Hepatitis B Singapore

Hepatitis B in Singapore: Hepatitis B is a virus that causes liver damage. It’s acquired through needles and sex. A vaccine and treatment are both available, though there’s no cure.

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Definition/Causes/Risk Factors

Hepatitis B is an infection of the liver. The disease is caused by a virus, called the hepatitis B virus. This virus enters the body through contact with infected bodily fluids. That puts you at risk if you share needles, receive a blood transfusion from an unsafe source (in Singapore, hepatitis B screening is used on blood, so transfusions are safe; but those in other countries may not be safe), or have unprotected sex. Babies can also get it from their mothers, and family members can pass it to each other if they share personal items like toothbrushes.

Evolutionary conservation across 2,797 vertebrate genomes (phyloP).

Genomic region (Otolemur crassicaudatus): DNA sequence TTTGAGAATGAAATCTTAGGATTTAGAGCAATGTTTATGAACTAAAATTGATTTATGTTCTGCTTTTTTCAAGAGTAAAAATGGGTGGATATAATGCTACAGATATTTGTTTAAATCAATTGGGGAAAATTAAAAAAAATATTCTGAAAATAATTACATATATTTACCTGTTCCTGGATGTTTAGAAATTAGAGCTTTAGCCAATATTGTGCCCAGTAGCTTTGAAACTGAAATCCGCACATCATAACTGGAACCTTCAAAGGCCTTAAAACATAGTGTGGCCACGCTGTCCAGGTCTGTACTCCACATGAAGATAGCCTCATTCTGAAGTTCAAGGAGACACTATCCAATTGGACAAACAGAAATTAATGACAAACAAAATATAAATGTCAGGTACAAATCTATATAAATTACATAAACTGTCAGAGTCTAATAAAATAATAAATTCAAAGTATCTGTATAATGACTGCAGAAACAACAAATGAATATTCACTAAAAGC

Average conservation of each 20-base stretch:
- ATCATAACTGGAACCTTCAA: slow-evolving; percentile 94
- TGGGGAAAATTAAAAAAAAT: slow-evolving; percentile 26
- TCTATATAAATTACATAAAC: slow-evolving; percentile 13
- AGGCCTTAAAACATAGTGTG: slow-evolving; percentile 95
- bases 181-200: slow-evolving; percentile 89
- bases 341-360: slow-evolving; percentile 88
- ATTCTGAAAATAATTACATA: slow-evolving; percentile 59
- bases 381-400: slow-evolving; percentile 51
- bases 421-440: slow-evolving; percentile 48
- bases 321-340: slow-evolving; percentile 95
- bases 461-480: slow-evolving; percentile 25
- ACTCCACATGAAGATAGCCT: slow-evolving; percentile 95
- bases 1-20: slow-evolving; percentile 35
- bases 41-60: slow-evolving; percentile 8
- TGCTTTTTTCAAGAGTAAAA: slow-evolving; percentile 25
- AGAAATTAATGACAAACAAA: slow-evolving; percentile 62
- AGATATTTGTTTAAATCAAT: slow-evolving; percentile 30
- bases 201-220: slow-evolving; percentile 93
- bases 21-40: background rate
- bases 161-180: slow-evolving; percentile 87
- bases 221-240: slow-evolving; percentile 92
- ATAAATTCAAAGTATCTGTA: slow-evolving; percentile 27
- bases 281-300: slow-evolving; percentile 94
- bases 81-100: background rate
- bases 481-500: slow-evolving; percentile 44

The hepatitis B virus enters liver cells (which are called hepatocytes) and hijacks them. The virus causes the cell to divert its own resources to producing more viruses. Eventually, the cell releases thousands of new viruses into the bloodstream, where they can infect other liver cells.

The immune system of the infected person responds by attacking the liver cells that are infected with the virus. The immune cells are attempting to kill all of the infected liver cells before they can produce more viruses, to stop the infection in its tracks. (Because new viruses can only be made inside of a host cell, killing the infected host cells will get rid of the virus.) While this immune system activity does effectively get rid of the infection in many people, it also causes significant damage to the liver. Much of the liver damage that occurs in people with hepatitis B is actually caused by the immune system’s response to the virus, rather than by the virus itself.